Fine Art Note Cards: The Orchard by Elizabeth Adela Forbes


Growing apart doesn't change the fact that for a long time we grew side by side;
our roots will always be tangled. I'm glad for that.
Ally Condie, Matched

Painting by Elizabeth Adela Forbes (1859 - 1912) titled "The Orchard." I found the original file on Wikimedia here but you can also download my colour-edited version (6" x 6" @ 300 ppi JPEG) without a watermark here. This image is considered public domain; great as a cover for a journal or greeting card but you can also print it out for a DIY wall art project.

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Colour-enhanced reproductions of public domain fine art are shared under a Creative Commons Attribution 4.0 International License. Please cite FieldandGarden.com as your source if using this digital file and/or provide a link back to this page where possible.

Places to Walk: Day Trip to Rouge Park

Having been so busy with work, school and camp these last few weeks, we haven't had much time to go for long family walks like we usually do. Last Sunday being the one day in a long while since we had nothing pressing on the agenda, we decided to head to Rouge Park for some hiking. Rouge Park is considered one of Toronto's best-kept secrets; located just twenty minutes (on a good day) from the downtown core, this green space provides kids and grown-ups with plenty of opportunities to enjoy myriad outdoor activities in its more than 40 square kilometres. This area was recently declared a national urban park, the first of its kind in Canada. This means that it will receive funding from the federal government, thus helping to ensure the longevity and sustainability of a much-needed bastion against urban sprawl.

We're the most familiar with the Glen Rouge Trailhead entrance, which is also the site of the Glen Rouge Campground, located at 7450 Kingston Road in the GTA's extreme east end, near the Scarborough-Pickering border. You can find some trail maps here. The park also offers guided nature hikes, which is great if you're a new visitor, and unsure of where to explore first.

Once we were parked, my daughter was raring to go despite the sweltering heat (oh, to be three again). We managed to slow her down long enough to slather on the requisite sunscreen and insect repellent. It was during this process that we noticed a "cute" caterpillar, looking pathetically lost (and hot) on top of a metal recycling receptacle. Being a veteran animal rescuer (too many Dora and Diego DVDs; if you're a parent, you'll know what I mean), my daughter immediately wanted to help it find its way back home to a nice tree.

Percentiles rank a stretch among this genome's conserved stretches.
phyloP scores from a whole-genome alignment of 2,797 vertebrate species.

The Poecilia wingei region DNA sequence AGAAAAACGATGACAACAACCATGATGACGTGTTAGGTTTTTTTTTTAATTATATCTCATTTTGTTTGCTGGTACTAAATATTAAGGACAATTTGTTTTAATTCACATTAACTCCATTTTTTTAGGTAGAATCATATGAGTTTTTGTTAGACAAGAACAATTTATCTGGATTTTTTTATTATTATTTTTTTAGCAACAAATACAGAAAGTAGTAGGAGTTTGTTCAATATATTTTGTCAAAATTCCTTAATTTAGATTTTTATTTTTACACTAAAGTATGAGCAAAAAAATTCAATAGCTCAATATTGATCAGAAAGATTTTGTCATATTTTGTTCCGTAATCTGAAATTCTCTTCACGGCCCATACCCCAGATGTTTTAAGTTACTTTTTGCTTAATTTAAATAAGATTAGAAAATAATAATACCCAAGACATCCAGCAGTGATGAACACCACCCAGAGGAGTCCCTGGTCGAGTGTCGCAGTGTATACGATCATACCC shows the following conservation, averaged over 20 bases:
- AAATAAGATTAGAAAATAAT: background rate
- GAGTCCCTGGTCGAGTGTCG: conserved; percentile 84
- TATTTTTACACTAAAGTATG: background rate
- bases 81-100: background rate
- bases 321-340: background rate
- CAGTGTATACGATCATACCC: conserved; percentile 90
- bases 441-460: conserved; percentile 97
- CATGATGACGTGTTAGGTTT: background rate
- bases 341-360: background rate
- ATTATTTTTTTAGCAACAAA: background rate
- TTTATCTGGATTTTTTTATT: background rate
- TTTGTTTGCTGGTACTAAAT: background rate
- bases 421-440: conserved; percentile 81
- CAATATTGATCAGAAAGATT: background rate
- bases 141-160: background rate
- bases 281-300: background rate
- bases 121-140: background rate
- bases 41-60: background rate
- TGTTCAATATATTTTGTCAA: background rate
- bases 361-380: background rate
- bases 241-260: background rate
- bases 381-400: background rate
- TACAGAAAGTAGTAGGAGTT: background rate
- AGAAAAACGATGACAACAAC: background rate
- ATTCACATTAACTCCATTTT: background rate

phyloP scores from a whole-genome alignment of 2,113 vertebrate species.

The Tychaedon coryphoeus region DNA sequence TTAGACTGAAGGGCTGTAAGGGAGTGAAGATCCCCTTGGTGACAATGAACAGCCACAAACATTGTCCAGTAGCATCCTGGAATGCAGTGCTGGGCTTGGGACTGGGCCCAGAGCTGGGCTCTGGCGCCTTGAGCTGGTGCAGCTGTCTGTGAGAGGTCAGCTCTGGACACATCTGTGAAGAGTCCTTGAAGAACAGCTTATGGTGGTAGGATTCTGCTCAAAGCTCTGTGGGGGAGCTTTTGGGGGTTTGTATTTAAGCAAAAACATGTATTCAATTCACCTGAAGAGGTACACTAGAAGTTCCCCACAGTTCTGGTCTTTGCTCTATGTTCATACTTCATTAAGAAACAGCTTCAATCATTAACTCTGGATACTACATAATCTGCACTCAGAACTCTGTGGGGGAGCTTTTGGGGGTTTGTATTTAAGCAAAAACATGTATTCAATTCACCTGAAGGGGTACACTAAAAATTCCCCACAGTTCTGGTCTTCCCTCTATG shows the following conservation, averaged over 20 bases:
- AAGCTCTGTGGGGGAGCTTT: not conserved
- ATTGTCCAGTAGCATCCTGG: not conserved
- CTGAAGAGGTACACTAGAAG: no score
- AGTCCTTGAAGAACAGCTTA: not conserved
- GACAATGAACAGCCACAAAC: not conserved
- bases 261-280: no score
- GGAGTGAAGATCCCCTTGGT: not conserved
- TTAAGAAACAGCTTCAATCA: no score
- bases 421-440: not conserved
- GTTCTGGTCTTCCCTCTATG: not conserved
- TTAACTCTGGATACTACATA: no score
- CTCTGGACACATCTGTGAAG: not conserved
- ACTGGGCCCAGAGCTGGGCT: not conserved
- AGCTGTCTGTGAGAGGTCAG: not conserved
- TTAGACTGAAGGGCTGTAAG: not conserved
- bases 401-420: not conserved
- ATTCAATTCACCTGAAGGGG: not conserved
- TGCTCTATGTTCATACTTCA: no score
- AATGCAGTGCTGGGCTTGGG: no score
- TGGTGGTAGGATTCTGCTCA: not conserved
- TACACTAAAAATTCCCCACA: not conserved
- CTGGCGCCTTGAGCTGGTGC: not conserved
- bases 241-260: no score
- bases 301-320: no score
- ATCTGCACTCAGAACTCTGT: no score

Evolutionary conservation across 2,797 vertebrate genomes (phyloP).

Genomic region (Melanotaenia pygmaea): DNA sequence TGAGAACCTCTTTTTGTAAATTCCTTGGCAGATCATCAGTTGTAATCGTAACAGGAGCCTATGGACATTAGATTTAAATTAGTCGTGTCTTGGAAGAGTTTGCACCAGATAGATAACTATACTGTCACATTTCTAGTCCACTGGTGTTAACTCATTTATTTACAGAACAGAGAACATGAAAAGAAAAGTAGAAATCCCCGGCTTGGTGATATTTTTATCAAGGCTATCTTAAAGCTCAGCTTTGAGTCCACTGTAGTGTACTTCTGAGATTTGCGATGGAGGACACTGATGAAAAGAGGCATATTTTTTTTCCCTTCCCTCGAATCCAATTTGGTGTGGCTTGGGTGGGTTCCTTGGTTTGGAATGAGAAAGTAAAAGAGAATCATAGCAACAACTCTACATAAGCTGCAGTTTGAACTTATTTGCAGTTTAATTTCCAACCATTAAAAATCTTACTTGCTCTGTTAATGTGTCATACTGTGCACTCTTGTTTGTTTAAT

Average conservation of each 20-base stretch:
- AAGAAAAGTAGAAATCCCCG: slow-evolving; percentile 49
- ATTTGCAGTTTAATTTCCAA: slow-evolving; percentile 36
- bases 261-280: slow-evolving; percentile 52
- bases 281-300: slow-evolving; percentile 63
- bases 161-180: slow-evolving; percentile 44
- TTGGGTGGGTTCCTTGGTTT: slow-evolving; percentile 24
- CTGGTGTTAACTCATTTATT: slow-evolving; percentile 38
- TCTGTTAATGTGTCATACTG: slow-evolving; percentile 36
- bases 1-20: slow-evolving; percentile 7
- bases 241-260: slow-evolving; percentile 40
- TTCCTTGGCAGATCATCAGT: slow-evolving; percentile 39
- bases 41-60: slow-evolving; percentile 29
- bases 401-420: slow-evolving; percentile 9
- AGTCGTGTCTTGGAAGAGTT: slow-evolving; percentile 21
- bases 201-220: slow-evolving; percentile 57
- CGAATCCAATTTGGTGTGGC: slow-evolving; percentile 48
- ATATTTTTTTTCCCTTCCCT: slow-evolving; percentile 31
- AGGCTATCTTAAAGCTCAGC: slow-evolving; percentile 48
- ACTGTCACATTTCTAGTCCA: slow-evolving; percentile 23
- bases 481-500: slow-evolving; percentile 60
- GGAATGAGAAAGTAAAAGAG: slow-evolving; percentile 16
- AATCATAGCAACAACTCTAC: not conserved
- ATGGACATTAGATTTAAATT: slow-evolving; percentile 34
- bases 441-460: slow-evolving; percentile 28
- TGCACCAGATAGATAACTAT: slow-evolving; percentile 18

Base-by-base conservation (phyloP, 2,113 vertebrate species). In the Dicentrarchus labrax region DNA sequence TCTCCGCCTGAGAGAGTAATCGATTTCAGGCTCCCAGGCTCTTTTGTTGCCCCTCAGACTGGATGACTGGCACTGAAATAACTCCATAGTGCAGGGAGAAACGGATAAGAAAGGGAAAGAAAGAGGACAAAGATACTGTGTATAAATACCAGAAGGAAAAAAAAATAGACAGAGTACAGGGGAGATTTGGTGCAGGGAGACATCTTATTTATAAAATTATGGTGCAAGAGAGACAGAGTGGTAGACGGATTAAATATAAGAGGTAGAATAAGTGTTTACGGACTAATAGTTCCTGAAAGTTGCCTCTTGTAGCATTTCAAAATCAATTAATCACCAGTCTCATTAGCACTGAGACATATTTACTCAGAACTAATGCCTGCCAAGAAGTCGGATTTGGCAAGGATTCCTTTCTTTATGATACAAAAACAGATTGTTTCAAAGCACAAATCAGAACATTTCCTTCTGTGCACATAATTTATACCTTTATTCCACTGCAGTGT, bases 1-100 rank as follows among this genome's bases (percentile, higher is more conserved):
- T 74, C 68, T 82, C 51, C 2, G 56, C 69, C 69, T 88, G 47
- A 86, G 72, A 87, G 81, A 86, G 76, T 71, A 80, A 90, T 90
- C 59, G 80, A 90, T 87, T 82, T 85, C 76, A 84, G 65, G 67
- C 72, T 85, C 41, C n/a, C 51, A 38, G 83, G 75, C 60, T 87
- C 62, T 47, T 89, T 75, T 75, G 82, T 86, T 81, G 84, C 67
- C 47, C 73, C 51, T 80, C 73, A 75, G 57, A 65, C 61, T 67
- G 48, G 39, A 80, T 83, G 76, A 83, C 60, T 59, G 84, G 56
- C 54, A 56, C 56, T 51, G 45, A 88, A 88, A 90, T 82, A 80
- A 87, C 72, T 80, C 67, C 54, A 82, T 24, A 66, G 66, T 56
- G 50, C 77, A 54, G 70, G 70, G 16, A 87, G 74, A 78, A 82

We didn't realize until later that this was the caterpillar of the white-marked tussock moth, and that the hairs/bristles could cause an allergic reaction in some people. My husband and daughter didn't experience any adverse effects from handling it but I don't think we'll be taking any more chances on "rescuing" wildlife that we don't recognize!

This portion of Rouge Park seems particularly popular with pole trekkers so you'll see large groups of them moving at a brisk pace with their hiking poles, awash in gregarious camaraderie. They are very friendly and never fail to shower you with cheerful "Hellos" and "Good mornings" as you pass; their joy is slightly surreal but highly infectious, and leaves us with smiles on our faces.

The terrain gets quite hilly in a couple of places but most of the time, the slopes are gentle enough for a three year-old and a forty-something with creaky knees to handle. Here and there, you can see the results of erosion - trees with twisted and gnarled roots perch precariously atop ground that has washed away.





Once you've climbed past the hilly parts, the forest does offer up long stretches of even, meandering paths where three year-olds can run, hop, jump and skip to their heart's content while her parents enjoy relatively uninterrupted moments of civilized conversation. The day we were there, sudden but brief summer cloudbursts had amplified the smell of rotting vegetation, and the aroma of wild mushrooms punctuate the air with pithy pungency. There are lots of fallen logs for my daughter to clamber over, to use as balance beams, and irresistibly, as pirate gangplanks (there are also stumps of varying heights that make for great lookout points). We always stay on the path; I've had one run-in with poison ivy when I got a little carried away with trying to take a picture of a chipmunk and have no intention of repeating that painful episode!